This week Taos Ski Valley became the first ski resort designated a B Corporation. B Corporations are for-profit companies recognized by the nonprofit B Lab that meet “rigorous standards of social and environmental performance, accountability, and transparency.”

Long known for its steep and rowdy skiing, the northern New Mexico mountain is the first ski area to join the likes of Patagonia and New Belgium in a group of businesses who view success more holistically than just a short-term bottom line.

“Louis Bacon, the owner of Taos Ski Valley and a lifelong conservation philanthropist, has been completely supportive of these efforts as the long-held values of Taos are being validated with this certification,” says David Norden, CEO of TSV, Inc. “The people who live and work at Taos Ski Valley have long known about our commitment to the community and our investments in the ongoing health of our mountain ecosystem. Visitors that choose Taos Ski Valley for their next vacation will be doing so with the knowledge that they’re supporting the ethics and commitment of a Certified B Corporation.”

The B Corp certification is largely due to Taos’ Verde initiative, which is its commitment to a “more resilient and robust community,” and includes five core areas of focus: energy efficiency, land stewardship, efficient water use, responsible waste management, and community engagement.

“B Lab welcomes Taos Ski Valley into the B Corp community with open arms,” Andrew Kassoy, B Lab Cofounder, told the newswire. “We hope Taos Ski Valley sets a new standard in skiing and adventure travel in which resorts, visitors, and locals work together for preservation of the environment, economic prosperity for all, and stewardship of common values.”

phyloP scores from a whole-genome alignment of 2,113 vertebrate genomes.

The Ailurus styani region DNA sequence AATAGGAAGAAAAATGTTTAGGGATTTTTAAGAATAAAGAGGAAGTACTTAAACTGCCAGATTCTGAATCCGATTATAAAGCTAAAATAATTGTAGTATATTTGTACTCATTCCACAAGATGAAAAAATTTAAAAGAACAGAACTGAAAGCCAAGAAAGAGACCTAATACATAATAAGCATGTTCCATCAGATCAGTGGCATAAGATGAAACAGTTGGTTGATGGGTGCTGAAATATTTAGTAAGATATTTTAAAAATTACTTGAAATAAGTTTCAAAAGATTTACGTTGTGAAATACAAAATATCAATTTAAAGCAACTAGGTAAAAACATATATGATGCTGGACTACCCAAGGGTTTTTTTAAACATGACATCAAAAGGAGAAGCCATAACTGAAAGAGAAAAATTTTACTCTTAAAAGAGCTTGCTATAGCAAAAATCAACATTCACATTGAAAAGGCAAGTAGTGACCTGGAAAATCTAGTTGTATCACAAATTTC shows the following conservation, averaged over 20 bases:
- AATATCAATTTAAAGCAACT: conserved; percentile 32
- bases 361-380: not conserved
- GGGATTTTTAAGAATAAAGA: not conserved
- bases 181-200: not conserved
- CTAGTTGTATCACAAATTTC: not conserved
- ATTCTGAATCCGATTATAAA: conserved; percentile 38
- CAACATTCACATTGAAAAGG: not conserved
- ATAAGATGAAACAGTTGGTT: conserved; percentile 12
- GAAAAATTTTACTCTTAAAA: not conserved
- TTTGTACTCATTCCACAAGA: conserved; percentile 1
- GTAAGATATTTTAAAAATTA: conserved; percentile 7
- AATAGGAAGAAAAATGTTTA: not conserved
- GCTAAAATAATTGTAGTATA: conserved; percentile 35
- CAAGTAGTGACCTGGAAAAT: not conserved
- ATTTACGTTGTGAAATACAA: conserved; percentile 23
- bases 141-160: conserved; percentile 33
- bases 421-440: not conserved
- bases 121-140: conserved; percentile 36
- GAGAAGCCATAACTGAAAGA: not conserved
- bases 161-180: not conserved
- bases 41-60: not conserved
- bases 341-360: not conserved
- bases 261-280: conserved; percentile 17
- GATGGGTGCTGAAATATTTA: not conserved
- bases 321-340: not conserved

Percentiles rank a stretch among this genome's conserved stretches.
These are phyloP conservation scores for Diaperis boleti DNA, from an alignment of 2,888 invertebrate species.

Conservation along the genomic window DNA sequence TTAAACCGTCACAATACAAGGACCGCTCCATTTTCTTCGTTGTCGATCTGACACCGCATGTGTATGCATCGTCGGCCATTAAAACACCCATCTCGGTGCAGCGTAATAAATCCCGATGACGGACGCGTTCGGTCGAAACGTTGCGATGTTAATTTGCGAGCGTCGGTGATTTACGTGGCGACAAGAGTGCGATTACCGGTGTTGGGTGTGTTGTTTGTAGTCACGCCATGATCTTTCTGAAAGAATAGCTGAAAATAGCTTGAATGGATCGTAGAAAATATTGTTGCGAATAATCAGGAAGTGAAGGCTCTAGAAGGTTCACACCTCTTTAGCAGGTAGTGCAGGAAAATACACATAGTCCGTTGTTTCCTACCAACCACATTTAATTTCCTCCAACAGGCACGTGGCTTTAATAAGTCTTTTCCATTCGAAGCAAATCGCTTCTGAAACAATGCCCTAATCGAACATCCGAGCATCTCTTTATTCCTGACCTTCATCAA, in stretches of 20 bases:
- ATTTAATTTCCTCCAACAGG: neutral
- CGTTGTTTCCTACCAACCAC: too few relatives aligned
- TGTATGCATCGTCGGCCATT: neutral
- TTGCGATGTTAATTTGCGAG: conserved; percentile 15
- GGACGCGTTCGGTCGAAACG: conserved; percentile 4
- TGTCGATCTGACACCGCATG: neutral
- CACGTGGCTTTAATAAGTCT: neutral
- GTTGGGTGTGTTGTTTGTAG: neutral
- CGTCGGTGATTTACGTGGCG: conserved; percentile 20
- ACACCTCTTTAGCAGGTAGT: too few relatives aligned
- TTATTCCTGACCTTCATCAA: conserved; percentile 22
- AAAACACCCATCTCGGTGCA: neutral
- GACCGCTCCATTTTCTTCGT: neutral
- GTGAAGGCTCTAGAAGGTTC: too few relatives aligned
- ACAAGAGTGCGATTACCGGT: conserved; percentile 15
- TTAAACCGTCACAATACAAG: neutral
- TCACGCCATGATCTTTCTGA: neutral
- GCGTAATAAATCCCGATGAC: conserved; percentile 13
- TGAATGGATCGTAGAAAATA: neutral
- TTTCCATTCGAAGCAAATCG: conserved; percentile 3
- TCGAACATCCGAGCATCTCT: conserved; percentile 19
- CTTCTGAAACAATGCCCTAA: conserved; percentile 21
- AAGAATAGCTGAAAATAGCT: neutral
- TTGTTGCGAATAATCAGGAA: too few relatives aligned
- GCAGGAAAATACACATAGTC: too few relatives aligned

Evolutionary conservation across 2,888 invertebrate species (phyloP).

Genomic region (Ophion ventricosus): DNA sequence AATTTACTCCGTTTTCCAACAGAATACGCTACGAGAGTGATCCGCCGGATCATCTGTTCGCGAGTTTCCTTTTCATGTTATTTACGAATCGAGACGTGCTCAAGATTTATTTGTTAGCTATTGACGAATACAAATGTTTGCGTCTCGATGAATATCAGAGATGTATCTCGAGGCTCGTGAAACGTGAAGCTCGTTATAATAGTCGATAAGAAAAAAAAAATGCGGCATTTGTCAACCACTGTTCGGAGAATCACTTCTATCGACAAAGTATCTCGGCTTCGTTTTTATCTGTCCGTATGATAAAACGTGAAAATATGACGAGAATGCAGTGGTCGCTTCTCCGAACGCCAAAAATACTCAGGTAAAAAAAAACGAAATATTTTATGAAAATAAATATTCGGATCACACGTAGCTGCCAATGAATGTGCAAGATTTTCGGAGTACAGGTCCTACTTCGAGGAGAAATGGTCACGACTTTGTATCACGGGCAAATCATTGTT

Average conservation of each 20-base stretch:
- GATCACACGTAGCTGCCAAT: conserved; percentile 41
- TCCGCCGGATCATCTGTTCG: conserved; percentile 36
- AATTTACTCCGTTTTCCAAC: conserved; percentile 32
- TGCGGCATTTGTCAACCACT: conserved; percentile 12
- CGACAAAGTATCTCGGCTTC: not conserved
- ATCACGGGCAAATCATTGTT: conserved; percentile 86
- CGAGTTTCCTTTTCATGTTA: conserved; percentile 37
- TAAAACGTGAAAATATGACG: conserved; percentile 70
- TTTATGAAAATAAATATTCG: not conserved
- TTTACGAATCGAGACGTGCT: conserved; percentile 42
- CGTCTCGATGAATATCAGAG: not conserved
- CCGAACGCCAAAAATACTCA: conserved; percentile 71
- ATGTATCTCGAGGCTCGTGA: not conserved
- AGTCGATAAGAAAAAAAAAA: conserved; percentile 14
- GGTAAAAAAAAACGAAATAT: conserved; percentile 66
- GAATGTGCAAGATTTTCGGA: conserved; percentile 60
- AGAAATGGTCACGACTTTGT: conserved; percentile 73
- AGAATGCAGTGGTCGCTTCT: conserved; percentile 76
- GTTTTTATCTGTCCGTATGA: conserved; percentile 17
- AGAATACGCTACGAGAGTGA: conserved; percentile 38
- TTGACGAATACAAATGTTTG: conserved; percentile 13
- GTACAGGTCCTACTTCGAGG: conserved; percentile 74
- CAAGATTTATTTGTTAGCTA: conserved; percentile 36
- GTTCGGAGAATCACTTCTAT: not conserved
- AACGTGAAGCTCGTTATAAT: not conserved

According to B Corp, they have recognized 1,600 businesses in 42 countries dedicated to redefining success in business.

Taos is in the middle of a $300 million base area revitalization project, that includes the recent opening of the new $65 million Blake Hotel.

A few highlights of Taos’ commitment to environmental and social responsibility:

From 2014 to 2016 Taos reduced its overall energy consumption by 10.9 percent. Its goal is to further reduce its energy by 20 percent by 2020.

Through its Hydrate Locally, Help Globally initiative, Taos has discontinued the sale of plastic water bottles, which it estimates will save 10,000 plastic bottles from entering the waste stream.

In the 2015-16 ski season, over half of the food served at Taos five restaurants was locally sourced.

Members of the Rio Grande Water Fund, Taos has helped improve the health of the forest, restore wildlife habitats, reduce fuel for potential wildfires, and protect the watershed.

To view a more complete list of Taos’ efforts, go here.

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